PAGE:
The new European crypto regulation (MiCA), which will come into effect next year, will also mitigate risks similar to those brought to light by the Binance case.
This is according to European Commission policy officer Ivan Keller.
Official statements on the Binance case and the link to the crypto regulation MiCA
Yesterday Keller spoke at the MoneyLIVE conference in Amsterdam, and of course he also spoke about the Binance case.
In fact, the news of the $4.3 billion settlement with the US Department of Justice came just the day before Keller’s keynote.
Ivan Keller is part of the Securities Markets Unit of the Directorate General for Financial Stability, Financial Services and the Capital Markets Union (DG FISMA). So he is the right person to talk about these things.
According to Keller, recently “several unfortunate confirmations” have emerged indicating that a path to robust regulation of crypto markets has been taken, citing both last year’s FTX case and this year’s Binance case.
In particular, he emphasized that the new MiCA regulation will mitigate some of the risks, and more importantly, provide regulators with clearer levers and powers in overseeing these entities.
He also stated that the goal of MiCA is to promote innovation but addressing risks to consumers while also promoting market integrity, financial stability and monetary sovereignty.
It should be mentioned that the European Union’s MiCA is by far one of the world’s first comprehensive legal frameworks on cryptocurrencies, while the U.S. on the other hand does not yet have anything similar.
EU vs US
The US is currently the largest crypto market in the world.
It is no coincidence that the biggest crypto exchange failure was precisely that of a US exchange, FTX.
Actually, both cases cited by Keller took place in the US, and certainly not because the EU has MiCA.
In fact, MiCA was not finally approved until June of this year, months after FTX’s bankruptcy. Moreover, it will only come fully into effect next year.
As of now, however, the new European crypto regulation is already making things easier not only for the authorities, the judiciary and law enforcement, but also and especially for the operators in the industry, who now know how they should behave.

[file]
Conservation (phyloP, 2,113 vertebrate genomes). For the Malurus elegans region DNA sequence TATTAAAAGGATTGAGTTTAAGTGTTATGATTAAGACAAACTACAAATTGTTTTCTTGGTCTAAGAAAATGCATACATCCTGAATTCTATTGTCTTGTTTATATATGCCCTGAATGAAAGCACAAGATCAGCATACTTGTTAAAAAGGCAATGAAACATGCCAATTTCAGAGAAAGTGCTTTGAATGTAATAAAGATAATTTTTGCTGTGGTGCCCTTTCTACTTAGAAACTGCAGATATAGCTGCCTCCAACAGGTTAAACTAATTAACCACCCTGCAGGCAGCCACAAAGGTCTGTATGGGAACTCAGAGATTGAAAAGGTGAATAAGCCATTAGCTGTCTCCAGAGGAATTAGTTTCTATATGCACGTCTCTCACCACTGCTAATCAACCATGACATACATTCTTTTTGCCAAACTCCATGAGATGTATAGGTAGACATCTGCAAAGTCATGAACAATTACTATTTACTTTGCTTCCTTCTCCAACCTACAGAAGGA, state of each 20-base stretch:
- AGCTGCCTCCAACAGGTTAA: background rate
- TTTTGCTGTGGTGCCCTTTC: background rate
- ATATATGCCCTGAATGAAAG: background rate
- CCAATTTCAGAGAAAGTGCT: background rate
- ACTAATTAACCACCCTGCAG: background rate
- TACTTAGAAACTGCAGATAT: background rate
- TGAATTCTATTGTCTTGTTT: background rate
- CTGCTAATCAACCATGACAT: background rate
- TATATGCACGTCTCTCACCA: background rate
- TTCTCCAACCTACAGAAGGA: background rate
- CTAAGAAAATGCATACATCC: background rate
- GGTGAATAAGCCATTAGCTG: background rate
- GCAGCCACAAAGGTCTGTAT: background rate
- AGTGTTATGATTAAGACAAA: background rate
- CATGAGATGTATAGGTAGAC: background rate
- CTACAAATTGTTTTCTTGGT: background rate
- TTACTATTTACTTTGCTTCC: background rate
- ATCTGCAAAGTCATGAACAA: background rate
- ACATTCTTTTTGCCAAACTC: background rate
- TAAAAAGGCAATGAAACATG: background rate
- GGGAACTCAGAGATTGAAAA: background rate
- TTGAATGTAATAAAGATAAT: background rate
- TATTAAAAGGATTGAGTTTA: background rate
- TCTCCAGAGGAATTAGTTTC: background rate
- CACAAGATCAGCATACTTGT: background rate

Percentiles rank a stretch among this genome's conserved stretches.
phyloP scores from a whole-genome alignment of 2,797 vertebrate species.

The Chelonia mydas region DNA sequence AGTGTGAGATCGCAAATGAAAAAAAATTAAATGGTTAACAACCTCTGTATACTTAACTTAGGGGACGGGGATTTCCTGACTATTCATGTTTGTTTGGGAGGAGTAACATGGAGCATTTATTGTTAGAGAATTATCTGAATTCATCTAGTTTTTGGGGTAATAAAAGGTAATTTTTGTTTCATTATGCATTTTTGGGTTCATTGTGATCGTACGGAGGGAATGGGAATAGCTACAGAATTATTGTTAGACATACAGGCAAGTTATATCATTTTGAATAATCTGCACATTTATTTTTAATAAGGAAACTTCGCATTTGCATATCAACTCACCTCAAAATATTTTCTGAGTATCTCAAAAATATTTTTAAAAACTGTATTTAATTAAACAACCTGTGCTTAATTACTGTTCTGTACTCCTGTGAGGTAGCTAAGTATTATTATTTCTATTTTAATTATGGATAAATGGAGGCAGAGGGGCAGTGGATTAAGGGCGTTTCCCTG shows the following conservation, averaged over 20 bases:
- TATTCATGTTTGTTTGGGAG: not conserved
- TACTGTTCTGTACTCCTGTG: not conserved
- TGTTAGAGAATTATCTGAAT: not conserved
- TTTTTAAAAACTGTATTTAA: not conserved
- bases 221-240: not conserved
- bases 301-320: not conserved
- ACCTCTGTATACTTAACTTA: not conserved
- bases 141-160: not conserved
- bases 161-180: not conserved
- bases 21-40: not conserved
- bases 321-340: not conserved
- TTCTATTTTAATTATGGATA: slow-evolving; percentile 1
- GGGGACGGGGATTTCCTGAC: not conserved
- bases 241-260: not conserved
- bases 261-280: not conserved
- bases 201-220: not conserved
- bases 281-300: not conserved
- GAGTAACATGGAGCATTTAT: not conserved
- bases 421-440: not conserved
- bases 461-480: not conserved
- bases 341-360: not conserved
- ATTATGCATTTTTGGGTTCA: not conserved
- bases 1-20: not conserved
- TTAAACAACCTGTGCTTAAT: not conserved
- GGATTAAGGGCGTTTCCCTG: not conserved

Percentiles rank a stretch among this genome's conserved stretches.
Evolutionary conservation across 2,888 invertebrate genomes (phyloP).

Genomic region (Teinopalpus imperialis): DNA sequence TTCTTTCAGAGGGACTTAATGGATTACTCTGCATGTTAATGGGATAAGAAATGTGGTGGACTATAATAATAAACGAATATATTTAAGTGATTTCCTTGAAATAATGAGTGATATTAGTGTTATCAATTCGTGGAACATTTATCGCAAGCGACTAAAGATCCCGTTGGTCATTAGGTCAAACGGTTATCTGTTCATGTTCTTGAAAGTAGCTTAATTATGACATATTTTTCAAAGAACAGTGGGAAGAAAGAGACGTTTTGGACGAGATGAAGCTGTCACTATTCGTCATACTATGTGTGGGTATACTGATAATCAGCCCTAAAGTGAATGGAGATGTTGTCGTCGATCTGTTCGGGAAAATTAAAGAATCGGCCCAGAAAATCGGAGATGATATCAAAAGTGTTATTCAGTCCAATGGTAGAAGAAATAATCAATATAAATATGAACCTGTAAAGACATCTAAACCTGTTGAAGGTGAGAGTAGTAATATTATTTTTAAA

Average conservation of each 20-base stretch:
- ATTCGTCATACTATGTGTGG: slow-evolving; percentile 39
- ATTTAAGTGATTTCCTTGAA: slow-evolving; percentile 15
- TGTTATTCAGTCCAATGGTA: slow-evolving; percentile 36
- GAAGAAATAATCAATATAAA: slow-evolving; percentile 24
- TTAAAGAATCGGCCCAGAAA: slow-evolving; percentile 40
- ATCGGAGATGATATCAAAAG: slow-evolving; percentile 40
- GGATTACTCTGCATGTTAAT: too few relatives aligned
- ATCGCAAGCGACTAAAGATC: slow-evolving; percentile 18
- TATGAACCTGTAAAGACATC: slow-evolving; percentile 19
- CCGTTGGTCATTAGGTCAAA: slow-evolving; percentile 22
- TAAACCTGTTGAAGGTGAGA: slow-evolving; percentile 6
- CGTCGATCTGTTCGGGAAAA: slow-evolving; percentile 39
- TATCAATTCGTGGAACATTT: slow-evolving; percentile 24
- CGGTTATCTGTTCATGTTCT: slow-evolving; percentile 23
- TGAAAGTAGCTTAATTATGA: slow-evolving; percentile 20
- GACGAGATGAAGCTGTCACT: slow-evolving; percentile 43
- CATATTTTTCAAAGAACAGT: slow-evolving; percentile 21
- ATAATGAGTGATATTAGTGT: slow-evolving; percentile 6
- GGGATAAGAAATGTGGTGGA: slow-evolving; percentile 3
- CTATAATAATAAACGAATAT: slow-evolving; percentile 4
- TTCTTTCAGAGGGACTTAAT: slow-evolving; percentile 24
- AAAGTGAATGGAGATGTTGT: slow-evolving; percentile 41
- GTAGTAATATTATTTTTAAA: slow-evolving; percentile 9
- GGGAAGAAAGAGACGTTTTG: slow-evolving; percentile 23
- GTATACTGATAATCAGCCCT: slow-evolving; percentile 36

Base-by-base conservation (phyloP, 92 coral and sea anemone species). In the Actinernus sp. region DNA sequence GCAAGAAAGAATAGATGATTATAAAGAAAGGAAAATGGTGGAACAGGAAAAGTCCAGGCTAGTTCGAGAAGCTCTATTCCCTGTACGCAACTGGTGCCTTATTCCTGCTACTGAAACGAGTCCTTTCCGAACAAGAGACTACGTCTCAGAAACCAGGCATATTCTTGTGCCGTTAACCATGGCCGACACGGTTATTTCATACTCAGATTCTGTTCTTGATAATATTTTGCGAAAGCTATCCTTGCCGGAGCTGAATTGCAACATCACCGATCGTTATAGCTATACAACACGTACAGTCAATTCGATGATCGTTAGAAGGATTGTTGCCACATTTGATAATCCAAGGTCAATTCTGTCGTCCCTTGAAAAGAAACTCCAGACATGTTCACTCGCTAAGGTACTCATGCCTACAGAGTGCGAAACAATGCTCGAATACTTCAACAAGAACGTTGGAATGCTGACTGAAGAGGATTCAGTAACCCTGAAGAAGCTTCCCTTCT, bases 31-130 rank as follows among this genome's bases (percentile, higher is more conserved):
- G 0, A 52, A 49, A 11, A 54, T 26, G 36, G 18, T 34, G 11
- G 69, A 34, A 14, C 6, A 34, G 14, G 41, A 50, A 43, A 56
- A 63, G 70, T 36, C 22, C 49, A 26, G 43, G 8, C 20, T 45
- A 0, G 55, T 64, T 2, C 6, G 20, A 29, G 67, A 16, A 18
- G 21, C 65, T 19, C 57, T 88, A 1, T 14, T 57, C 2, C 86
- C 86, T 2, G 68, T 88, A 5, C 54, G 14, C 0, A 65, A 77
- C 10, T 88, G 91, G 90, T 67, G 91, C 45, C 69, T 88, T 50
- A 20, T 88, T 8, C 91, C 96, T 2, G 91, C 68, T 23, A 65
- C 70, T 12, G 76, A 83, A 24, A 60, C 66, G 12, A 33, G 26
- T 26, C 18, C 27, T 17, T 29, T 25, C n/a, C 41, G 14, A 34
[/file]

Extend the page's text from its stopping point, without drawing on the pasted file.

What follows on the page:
The US, on the other hand, from this point of view is still in the high seas, totally lacking any specific crypto regulation.
Suffice it to say that Coinbase has officially asked the SEC for explanations, and the SEC has refused to give them. Indeed, it is not up to government agencies to legislate on the matter, or to clarify how regulations should be interpreted. Instead, it is for Congress (i.e., the U.S. Parliament) to legislate, and for the courts to clarify how the rules are to be interpreted.
The EU’s advantage
It is quite clear from such a picture that at present the EU has a real advantage over the US in terms of regulatory clarity in crypto.
However, on the one hand it has to be said that the main European crypto hub, namely Switzerland, is not part of the EU, and on the other hand the European market is significantly smaller than the U.S. market.
At this time it is still difficult to imagine a mass migration from America to Europe of large global crypto operators, not least because there are even more favorable jurisdictions (such as Dubai).
In case, however, in the years to come the situation in the EU becomes increasingly favorable, not least because of regulatory clarity, and perhaps in the US it remains so instead, sooner or later such a migration process could also begin.
At present, on the other hand, MiCA has not yet fully come into effect, all the consequences it will have are not yet clear, and especially once next years’ elections are over, the waters in the political landscape in the U.S. will calm down a bit making it perhaps possible for crypto regulation to be passed by them as well. In fact, a bill is already there, but it has not yet managed to gather enough support to be passed.
Binance: the future of European crypto markets and MiCA regulation
Ivan Keller also pointed out that the European Securities and Markets Authority, together with the European Banking Authority, is also developing the technical standards that will underpin the implementation of MiCA rules.
These are 40 technical standards, which are currently still being drafted and consultation with the public is still ongoing.
So there is not yet a complete framework that can be judged as a whole, and it will presumably take almost another year before we get to the full and final version of the regulatory and enforcement framework as a whole.
The deadline is June 2024, but it cannot be ruled out that the final details may also come in the following months.
At this time, therefore, it is still effectively impossible to get a precise idea of the real consequences of this epochal shift for the European crypto markets, but it will not take much longer to get the full picture.